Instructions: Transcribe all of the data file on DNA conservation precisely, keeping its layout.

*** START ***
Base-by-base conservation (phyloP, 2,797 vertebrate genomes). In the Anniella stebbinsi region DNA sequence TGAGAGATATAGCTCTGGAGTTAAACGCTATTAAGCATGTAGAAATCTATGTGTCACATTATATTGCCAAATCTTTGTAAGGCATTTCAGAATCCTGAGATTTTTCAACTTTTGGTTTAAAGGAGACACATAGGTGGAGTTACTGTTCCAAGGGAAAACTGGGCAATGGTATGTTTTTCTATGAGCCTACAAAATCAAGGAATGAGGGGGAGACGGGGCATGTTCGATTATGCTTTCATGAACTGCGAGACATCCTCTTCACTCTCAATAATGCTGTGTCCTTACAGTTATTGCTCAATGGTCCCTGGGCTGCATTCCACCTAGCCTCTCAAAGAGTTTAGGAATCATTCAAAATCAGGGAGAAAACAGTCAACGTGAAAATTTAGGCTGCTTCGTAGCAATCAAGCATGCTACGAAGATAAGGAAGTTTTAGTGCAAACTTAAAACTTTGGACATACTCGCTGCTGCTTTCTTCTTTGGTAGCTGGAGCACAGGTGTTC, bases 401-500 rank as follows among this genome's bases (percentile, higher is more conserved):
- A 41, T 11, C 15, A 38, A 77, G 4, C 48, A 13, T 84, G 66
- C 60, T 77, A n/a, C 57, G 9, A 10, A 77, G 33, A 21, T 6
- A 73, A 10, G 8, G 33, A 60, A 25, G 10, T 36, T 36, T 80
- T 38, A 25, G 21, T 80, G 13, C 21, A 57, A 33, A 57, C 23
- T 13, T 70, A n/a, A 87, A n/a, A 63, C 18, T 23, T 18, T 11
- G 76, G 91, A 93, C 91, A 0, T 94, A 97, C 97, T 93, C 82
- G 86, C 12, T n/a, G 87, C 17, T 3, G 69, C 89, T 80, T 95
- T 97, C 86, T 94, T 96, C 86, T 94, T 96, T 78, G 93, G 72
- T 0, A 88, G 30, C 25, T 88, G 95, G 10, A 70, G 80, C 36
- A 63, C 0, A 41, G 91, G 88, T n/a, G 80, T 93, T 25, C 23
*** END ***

Base-by-base conservation (phyloP, 2,797 vertebrate genomes). In the Anniella stebbinsi region DNA sequence TGAGAGATATAGCTCTGGAGTTAAACGCTATTAAGCATGTAGAAATCTATGTGTCACATTATATTGCCAAATCTTTGTAAGGCATTTCAGAATCCTGAGATTTTTCAACTTTTGGTTTAAAGGAGACACATAGGTGGAGTTACTGTTCCAAGGGAAAACTGGGCAATGGTATGTTTTTCTATGAGCCTACAAAATCAAGGAATGAGGGGGAGACGGGGCATGTTCGATTATGCTTTCATGAACTGCGAGACATCCTCTTCACTCTCAATAATGCTGTGTCCTTACAGTTATTGCTCAATGGTCCCTGGGCTGCATTCCACCTAGCCTCTCAAAGAGTTTAGGAATCATTCAAAATCAGGGAGAAAACAGTCAACGTGAAAATTTAGGCTGCTTCGTAGCAATCAAGCATGCTACGAAGATAAGGAAGTTTTAGTGCAAACTTAAAACTTTGGACATACTCGCTGCTGCTTTCTTCTTTGGTAGCTGGAGCACAGGTGTTC, bases 401-500 rank as follows among this genome's bases (percentile, higher is more conserved):
- A 41, T 11, C 15, A 38, A 77, G 4, C 48, A 13, T 84, G 66
- C 60, T 77, A n/a, C 57, G 9, A 10, A 77, G 33, A 21, T 6
- A 73, A 10, G 8, G 33, A 60, A 25, G 10, T 36, T 36, T 80
- T 38, A 25, G 21, T 80, G 13, C 21, A 57, A 33, A 57, C 23
- T 13, T 70, A n/a, A 87, A n/a, A 63, C 18, T 23, T 18, T 11
- G 76, G 91, A 93, C 91, A 0, T 94, A 97, C 97, T 93, C 82
- G 86, C 12, T n/a, G 87, C 17, T 3, G 69, C 89, T 80, T 95
- T 97, C 86, T 94, T 96, C 86, T 94, T 96, T 78, G 93, G 72
- T 0, A 88, G 30, C 25, T 88, G 95, G 10, A 70, G 80, C 36
- A 63, C 0, A 41, G 91, G 88, T n/a, G 80, T 93, T 25, C 23